W3C home > Mailing lists > Public > public-appformats@w3.org > March 2007

Re: [AC] Access Control Algorithm

From: Anne van Kesteren <annevk@opera.com>
Date: Tue, 27 Mar 2007 14:53:49 +0200
To: "WAF WG (public)" <public-appformats@w3.org>
Message-ID: <op.tpul3zks64w2qv@id-c0020>

Below the same message without the silly line endings. Sorry about that.

On Tue, 27 Mar 2007 14:49:29 +0200, Anne van Kesteren <annevk@opera.com>  
> [...]

The current algorithm for access control is that a resource has an  
associated list two-tuples. Each two-tuple consits of one list with at  
least one item, the allow list. And another list which may be empty, the  
exception list. When a request is made to a resource to which the access  
control read policy applies you go through each of the two-tuples and as  
soon as you reach one where one of the items in the allow list matches  
with the request URL and the exception list (in the same two-tuple) does  
not access is granted and the access algorithm aborted. Otherwise access  
is denied.

This means for instance that a request from foo.bar.com would get access  
in this case:

   [([*.bar.com], [foo.bar.com])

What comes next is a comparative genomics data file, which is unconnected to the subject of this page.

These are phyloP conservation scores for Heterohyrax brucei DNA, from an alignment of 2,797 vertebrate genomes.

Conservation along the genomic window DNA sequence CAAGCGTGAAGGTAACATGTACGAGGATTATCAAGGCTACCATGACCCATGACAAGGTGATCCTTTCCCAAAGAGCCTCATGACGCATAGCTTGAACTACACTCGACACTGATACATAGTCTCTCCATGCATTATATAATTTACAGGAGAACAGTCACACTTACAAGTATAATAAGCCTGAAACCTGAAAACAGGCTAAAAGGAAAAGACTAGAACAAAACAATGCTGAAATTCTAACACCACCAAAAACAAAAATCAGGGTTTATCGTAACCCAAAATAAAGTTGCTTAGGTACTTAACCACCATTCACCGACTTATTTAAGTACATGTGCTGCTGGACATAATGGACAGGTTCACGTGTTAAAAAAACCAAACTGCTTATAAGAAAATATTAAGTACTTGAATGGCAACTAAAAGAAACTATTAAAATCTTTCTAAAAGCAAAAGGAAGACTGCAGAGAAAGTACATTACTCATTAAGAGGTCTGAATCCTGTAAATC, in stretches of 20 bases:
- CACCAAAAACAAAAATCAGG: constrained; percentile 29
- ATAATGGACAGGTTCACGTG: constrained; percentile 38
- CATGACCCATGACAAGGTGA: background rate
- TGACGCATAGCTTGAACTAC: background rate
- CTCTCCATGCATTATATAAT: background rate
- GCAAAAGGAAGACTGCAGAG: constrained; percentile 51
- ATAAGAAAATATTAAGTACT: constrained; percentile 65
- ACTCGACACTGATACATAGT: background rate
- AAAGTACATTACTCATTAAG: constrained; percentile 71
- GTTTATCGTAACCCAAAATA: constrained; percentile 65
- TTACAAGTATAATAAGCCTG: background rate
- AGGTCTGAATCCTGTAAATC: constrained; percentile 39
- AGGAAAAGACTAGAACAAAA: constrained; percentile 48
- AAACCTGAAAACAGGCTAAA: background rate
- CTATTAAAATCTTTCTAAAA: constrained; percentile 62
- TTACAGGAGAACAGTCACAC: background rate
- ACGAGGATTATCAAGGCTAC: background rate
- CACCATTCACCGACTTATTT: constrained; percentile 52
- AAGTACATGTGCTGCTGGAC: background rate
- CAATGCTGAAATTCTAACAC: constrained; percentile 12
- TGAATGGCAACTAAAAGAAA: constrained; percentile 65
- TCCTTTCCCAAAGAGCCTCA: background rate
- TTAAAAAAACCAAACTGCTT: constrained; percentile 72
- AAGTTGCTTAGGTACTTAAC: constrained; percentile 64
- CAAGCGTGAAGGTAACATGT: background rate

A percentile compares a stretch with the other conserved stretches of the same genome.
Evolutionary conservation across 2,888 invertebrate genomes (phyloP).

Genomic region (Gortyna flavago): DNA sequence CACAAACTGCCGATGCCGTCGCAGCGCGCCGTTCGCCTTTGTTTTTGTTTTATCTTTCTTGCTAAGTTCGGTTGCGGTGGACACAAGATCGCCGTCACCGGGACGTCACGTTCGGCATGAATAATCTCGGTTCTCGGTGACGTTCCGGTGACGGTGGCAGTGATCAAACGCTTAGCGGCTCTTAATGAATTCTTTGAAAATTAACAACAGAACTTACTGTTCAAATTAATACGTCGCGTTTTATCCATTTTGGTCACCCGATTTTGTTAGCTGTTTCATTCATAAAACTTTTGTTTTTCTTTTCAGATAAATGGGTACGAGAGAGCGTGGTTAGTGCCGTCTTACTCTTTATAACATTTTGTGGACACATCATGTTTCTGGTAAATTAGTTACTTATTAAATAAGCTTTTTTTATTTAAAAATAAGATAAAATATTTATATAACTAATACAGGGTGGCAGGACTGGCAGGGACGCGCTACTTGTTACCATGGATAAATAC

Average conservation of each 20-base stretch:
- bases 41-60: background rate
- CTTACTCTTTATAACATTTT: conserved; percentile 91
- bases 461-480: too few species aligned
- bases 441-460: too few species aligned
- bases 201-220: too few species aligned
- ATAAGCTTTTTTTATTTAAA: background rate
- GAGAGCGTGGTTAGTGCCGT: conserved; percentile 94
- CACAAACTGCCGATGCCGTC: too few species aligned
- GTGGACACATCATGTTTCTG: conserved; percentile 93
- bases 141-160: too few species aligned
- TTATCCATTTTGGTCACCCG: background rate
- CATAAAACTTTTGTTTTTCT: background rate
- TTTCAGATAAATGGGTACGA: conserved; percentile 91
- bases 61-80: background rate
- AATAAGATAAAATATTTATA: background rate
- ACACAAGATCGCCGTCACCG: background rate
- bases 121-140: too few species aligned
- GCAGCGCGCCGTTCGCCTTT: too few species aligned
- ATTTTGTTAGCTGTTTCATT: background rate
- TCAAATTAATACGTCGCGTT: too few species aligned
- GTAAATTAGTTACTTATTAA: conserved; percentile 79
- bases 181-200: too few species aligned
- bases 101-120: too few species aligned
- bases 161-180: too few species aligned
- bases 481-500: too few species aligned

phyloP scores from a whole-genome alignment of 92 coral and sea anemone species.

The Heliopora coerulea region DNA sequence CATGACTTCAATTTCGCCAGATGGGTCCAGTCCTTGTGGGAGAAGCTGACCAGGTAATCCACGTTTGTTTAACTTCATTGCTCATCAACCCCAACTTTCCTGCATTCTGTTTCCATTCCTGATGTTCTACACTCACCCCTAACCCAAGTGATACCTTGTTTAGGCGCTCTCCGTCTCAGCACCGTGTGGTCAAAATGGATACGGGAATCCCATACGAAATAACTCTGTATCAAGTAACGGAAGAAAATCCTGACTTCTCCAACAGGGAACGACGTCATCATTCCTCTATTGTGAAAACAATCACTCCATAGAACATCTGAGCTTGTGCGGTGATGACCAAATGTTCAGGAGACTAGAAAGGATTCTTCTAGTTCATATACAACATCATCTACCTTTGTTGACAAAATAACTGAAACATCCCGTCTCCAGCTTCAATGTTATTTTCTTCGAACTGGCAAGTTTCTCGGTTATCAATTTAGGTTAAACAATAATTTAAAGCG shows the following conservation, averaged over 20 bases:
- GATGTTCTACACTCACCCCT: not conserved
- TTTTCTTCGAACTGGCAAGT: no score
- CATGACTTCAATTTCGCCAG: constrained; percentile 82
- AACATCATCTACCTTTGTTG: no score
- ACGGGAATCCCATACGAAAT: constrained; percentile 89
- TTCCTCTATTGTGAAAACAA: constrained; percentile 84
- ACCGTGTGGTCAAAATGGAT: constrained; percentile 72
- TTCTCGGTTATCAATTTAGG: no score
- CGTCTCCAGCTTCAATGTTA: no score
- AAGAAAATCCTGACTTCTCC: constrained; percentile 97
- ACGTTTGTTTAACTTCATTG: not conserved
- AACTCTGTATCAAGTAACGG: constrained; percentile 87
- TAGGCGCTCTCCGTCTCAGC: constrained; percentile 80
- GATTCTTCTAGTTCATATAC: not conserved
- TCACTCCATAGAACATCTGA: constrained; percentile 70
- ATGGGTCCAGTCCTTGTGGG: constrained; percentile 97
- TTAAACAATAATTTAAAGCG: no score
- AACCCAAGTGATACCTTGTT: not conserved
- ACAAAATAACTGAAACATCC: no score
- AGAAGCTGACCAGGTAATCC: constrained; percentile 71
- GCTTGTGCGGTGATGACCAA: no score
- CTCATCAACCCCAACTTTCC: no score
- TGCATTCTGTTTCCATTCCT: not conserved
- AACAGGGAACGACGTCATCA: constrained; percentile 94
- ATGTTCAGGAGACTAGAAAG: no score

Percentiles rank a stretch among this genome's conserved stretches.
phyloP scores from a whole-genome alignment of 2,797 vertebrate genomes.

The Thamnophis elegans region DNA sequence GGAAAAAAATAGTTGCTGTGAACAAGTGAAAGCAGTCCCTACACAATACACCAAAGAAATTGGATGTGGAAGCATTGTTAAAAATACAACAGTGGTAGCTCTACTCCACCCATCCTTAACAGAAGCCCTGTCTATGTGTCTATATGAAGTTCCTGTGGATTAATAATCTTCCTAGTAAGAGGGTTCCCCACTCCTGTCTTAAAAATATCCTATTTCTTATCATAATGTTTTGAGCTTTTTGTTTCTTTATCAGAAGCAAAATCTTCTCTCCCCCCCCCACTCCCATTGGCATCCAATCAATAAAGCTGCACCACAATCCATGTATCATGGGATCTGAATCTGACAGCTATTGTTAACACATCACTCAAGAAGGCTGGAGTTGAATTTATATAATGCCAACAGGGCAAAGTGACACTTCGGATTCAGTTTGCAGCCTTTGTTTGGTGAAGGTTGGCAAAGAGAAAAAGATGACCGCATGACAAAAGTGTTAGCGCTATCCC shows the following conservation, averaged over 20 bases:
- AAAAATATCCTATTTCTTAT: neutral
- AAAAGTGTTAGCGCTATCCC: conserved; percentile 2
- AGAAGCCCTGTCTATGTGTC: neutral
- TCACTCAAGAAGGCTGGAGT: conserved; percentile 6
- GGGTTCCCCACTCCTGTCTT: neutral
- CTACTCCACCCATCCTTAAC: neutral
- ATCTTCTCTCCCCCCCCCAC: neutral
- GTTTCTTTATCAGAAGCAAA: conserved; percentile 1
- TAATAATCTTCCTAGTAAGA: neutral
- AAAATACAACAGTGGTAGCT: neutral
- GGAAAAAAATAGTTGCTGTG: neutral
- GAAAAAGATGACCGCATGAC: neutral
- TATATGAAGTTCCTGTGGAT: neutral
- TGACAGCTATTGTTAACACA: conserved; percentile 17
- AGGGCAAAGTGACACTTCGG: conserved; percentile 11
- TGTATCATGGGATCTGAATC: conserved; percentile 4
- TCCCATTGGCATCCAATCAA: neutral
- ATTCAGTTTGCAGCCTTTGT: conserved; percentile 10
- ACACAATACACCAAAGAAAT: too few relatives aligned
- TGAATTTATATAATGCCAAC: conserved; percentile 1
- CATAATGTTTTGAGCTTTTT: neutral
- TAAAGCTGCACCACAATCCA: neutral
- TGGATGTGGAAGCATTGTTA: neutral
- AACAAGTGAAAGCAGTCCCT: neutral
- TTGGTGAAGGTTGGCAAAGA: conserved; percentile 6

,([*.bar.com], [])]

The two-tuples are formed by HTTP Content-Access-Control header rules and  
<?access-control?> processing instructions. Each of them creates one  

The advantages of this proposal are that each header rule and each  
processing instruction contributes one item which is individually  
analyzed. It's not really clear why this is needed or desirable though  
especially as it also allows scenarios as pointed out above. The main  
problem with this approach is that it's quite complex to grasp and so far  
nobody really got it I believe.

The other idea which was specified initially is that all rules specified  
by HTTP headers and processing instructions are combined into two global  
lists. One list of allow rules and one list of exceptions to those allow  
rules. (The latter could probably be called "deny" as it would be  
effectively the same.)

The algorithm for this would be that once both lists are constructed you  
first match the request URL against the items in the allow list and if  
there's match and there's no match in the exception / deny list you grant  
access. Otherwise access is denied. (Assuming that the access control read  
policy is applicable to the requested resource.

Personally I'm in favor of the second proposal as I think it addresses the  
same usecases and has less surprises and complexity. It would be good if  
authors and implementors commented on this approach.

If needed I'm willing to discuss this during the groups telcon if anybody  
sees some advantage in doing that.

Anne van Kesteren
Received on Tuesday, 27 March 2007 12:54:00 UTC

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